Reductionism and Holism in Health, and why you should care
One of the emails I get most often is about injuries, suggestions for finding a medical profession in a specific area, and how to get better. Let’s take a look at two main models in healing: reductionism and holism. You can probably guess where this going, but reductionism believes that a structure is a sum of its parts, which can work independently. We see this in western medicine all the time, when we have specialists in incredibly specific and detailed areas working independently. Holism once again looks at a symptom as part of a bigger issue, aka. finding and treating the cause, not just the symptoms.
Here's why you should care:
When we stick with the reductionist model, we look at a small piece of the whole body to find an answer, which may not be there. The advantages of this is that we know more about the infinite detail of the body than ever before, perhaps on a cellular level. The disadvantage is that it can be myopic and not connected to the rest of the body in application. With holism, there is a belief in interconnectedness within the body systems, and that your nutrition, sleep, movement patterns and choices affect everything. The challenge with this is that one may seek a whole body health approach when one should also see a specialist. Sometimes, we take a plethora of antibiotics to treat an infection, only to create a new issue in the body based on the infection, which can then allow the initial infection to come back. (Ask me how I know!) But, if we address the cause of the initial infection with its treatment, we may be able to make longer lasting changes.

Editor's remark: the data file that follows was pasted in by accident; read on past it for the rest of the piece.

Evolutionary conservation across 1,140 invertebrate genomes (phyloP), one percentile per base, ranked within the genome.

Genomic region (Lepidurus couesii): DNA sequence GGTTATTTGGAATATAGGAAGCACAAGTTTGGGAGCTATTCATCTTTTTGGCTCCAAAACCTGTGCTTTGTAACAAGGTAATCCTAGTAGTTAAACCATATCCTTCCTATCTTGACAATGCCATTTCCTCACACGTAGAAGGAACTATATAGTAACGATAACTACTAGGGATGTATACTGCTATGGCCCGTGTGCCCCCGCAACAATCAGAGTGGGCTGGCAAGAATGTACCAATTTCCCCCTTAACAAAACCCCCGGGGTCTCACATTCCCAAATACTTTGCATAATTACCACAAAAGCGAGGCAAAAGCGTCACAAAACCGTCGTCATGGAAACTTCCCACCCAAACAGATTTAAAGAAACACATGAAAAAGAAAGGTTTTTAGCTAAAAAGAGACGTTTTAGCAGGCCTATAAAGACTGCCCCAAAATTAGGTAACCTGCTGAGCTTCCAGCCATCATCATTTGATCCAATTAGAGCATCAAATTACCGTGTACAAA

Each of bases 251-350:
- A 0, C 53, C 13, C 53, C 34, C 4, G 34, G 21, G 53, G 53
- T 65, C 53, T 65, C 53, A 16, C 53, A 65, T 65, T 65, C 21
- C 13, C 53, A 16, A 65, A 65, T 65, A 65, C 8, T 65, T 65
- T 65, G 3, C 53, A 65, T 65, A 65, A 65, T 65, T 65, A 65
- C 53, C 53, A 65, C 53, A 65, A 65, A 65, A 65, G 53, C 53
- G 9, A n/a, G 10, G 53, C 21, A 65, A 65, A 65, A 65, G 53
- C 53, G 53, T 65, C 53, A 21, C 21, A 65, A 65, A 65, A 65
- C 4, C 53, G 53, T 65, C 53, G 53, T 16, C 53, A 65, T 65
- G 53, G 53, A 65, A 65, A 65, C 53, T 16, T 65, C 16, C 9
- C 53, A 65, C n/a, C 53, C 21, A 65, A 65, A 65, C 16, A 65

Basically, the idea is that the body is more than a sum of its parts, but the individual parts are important. Although western (reductionist) medicine often feels that it is at odds with holism, the two views are actually complimentary. You want to have both approaches in dealing with an injury.
1. Reductionist: Identify the problem, treat the localized problem.
2. Holism: Treat the whole body for imbalances based on the local problem, but not necessarily address the local issue.
3. Reductionism + Holism: Treat the localized symptom. Find the cause, treat the cause. Prevent future reinjury or illness.
While there is more complicated philosophical discourse that goes on in these two perspectives, this is just a general overview of them. One can see how treating the cause would be beneficial but would not necessary change the problem or pain, and if one solely treated the problem, the problem or issue could conceivably come back.